"Where are we going, Mommy?", she asked.
"We are not going anywhere, Honey! We are staying!"
That confused her even more. "We are staying? How come?"

I guess we had talked so much about going overseas that we hadn't really discussed with her that staying was an option too. So I explained to her what had happened and by then Paul was coming back with the DC flag. Nia grabbed the flag and gave him a big hug and a kiss.

And that was pretty much it. We snapped a few quick photos, thanked our CDO, congratulated our friends on their assignments and headed for the airport.

We are still absorbing the information and figuring out what's next. We are uber happy with Paul’s assignment. There were people in Paul's class that wanted to go overseas immediately but we didn't mind staying in DC for a while. We had missed it while we lived in Florida and were enjoying reconnecting with family and friends and hanging out in the area. We also have a few things that we wanted to take care of before we went overseas (like our house of Florida and some family matters) and this will give us some time to tie loose ends.

But there's a lot to do. First, I have about a week to find us a new place to live because Paul's training over in a week and we'll be "kicked out" of Oakwood Falls Church. Well, not really but they will stop covering our rent there and at $139 per day (!!!), we clearly can not afford that place. We also have to take all of our furniture and other stuff out of storage, because after Paul's training is over, they won't pay to store our things anymore. And once we are moved and unpacked, I will have to join the ranks of the millions of job seekers out there and find me a meaningful job because this is a terrific opportunity but Paul took a significant pay cut to join the Foreign Service, I had to leave my job behind in Tampa and we are still paying the mortgage on our house in FL, so financially this is a little step back but hopefully well worth it.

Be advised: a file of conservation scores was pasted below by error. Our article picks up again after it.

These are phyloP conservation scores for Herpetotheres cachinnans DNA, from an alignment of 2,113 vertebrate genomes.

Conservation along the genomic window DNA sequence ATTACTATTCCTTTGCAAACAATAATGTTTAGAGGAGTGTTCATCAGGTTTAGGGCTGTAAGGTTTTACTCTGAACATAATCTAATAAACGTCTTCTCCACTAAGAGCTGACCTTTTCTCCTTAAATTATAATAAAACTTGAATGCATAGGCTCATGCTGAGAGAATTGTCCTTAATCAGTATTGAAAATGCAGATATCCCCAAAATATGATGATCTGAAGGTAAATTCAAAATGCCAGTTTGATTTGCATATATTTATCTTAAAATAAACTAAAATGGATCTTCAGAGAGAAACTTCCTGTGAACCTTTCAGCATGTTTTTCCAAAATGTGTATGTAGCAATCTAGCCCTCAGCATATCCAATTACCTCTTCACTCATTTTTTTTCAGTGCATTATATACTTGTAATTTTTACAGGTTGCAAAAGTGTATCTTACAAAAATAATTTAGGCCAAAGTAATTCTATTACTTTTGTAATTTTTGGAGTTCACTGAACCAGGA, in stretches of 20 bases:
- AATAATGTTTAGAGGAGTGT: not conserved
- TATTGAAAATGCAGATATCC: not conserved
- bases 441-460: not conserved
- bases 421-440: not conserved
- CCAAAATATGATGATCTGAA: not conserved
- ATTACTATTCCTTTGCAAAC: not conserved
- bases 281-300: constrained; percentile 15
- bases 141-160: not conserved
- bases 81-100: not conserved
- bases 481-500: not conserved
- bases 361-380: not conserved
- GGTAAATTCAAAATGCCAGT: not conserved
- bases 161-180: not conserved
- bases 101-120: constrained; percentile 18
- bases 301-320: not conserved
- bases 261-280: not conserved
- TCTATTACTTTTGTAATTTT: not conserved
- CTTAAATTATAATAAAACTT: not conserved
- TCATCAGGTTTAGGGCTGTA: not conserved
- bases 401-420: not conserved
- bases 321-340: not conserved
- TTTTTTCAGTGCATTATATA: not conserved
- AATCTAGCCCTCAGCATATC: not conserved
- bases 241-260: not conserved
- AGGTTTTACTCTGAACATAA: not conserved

Oh, and I almost forgot, we get to do the bid list thing in a couple of months all over again, sans the Flag Day extravaganza. That's because they start staffing positions about 12 months before they open up and since Paul's DC assignment is one year, we'll have to start thinking about the second one almost immediately.

So, wish us luck finding a new place and a job for me and stay tuned for more drama...

Here are some pictures:

My Foreign Service Badass husband, all the flags, and Paul getting his DC flag.
flag day and Chicago 018 flag day and Chicago 034  flag day and Chicago 056

Our friends the Shows (Jason, Carrie, Mackenna and Maia – heading to Recife, Brazil at the end of the year), Nia, Mackenna and Maia, the kids drawing on the floor during the ceremony.
flag day and Chicago 021 (2) flag day and Chicago 030 flag day and Chicago 052

Everyone waving their flags at the end of the ceremony, the Swiders with the DC flag, and a picture of the Swider clan in Chicago.
flag day and Chicago 058 flag day and Chicago 060flag day and Chicago 063


  1. Congrats on your assignment! I've never been through a flag day... we started so long ago that they just told us before we started training. :)

  2. Congratulations! That assignment sounds great. Sorry you have lots of logistics to tend to now. I thought I left a comment on your previous post, but I guess Blogger ate it up. boo.
    You have a lovely daughter.

  3. They saved the best till last!

  4. Congratulations! Like Jill, we didn't experience Flag Day...all decided way before training started...and DC was our first "post", too.

  5. how great that you are so happy with your first post. how goes the househunting? One week is daunting, good luck.

  6. Let me know what you find. We get kicked off per diem in November and we're considering moving.

    And congratulations again!